Council scared off sculpture by public art installation cost

They say don’t look a gift horse in the mouth but herons, apparently, are a different story.

They say don’t look a gift horse in the mouth but herons, apparently, are a different story.

Kelowna city council opted out of a chance to acquire a free Jock Hidebrand sculpture assessed at $175,000 Monday afternoon, deferring to the judgement of their public art committee.

The committee, earlier, decided the cost associated with installing and maintaining the heron sculpture was too high.

Also the piece didn’t fit their criteria of public art because it was constructed for the Centuria development on Gordon and Bernard Avenue and not “conceived with a certain area in mind.”

Their stance was taken into account, but city staff still recommended politicians approve taking on the statue which would be made available by the building’s developer in exchange for a tax receipt.

They also proposed that it should be funded through the committee’s budget, regardless of their negative evaluation.

That, in the end, didn’t sit well with the bulk of councillors.

Coun. Luke Stack said it troubled him greatly that the city has a public art committee, yet they don’t want to observe their opinion and still spend their budget.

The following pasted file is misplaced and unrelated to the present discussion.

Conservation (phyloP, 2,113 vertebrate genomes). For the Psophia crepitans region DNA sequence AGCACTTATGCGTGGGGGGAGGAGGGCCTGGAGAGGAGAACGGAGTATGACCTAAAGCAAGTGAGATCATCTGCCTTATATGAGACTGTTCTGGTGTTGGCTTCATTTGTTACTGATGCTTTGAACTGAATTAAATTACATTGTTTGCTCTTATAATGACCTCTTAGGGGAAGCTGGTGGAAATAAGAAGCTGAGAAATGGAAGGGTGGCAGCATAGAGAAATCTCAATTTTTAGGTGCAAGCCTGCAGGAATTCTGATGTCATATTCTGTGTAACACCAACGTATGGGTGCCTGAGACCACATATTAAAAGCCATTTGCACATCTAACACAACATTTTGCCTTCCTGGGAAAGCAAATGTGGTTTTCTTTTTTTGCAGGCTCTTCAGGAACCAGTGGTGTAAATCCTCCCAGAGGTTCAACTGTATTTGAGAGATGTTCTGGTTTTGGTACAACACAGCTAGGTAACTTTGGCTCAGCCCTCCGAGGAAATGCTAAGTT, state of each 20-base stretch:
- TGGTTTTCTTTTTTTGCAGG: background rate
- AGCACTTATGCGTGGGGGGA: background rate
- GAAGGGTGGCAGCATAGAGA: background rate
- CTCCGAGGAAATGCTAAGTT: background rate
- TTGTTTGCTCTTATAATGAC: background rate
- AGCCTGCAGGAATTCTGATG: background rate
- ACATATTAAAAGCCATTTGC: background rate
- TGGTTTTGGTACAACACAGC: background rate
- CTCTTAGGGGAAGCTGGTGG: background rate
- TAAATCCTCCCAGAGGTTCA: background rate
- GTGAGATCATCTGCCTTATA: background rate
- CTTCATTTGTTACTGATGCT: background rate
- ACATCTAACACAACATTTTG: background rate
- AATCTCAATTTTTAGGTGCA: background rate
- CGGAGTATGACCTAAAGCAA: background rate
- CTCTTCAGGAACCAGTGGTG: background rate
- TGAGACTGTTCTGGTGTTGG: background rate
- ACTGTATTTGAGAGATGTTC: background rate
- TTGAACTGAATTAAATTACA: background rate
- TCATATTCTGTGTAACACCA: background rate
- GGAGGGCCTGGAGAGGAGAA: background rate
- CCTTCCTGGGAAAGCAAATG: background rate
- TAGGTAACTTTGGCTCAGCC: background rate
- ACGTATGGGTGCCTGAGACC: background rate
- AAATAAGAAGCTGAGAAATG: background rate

Of the same mind was Coun. Michele Rule, who expressed concern over the mindset of the committee, which had its financial allotment halved during the last budget process.

“Quite frankly, we decimated funding and morale of the public arts committee, so to get a piece of art that doesn’t fit within their planning doesn’t make sense to me,” she said.

Mayor Sharon Shepherd and Couns. Graeme James, Andre Blanleil and Charlie Hodge each articulated their individual disagreement with the committee’s decision on how the art fit into the overall collection.

Hodge pointed out the committee also shouldn’t feel insulted by a difference of opinion, but he couldn’t see his way to approving such a high expenditure.

“I would love us to have this piece of art work, but I can’t for the life of me comprehend why it would take $45,000 to $65,000 to install it,” Hodge said.

In the end, councillors decided to not pursue the piece, but not before bandying about the idea of taking funding areas other than the committee’s allotment. That also failed to gain consensus.

As for the artist himself, Hildebrand said he was disappointed to hear the sculpture he made years ago won’t be installed in his hometown,  especially considering it’s been sitting in storage.

But, he’s not surprised by the public art committee’s decision.

“I think the public art committee has some internal difficulties with some of these things,” said Hildebrand, noting the heron theme would be applicable to numerous spots within the city.

“I think that they have become so bureaucratic in many ways, that they’ve tied themselves up in rather small knots.”

That said, Kelowna’s loss will likely be West Kelowna’s gain, which Hildebrand said was fitting considering he once lived there, too.

Weeks ago its politicians approved the proposal to set aside just over $25,000 to install the statue, said West Kelowna communications supervisor Kirsten Jones.

It’s unclear why there is a disparity between the two city’s installation cost estimates.

Jones said West Kelowna decided to install the statue in Westbank Centre Park, if the developer chose to divert the statue to their community.

 

Kelowna Capital News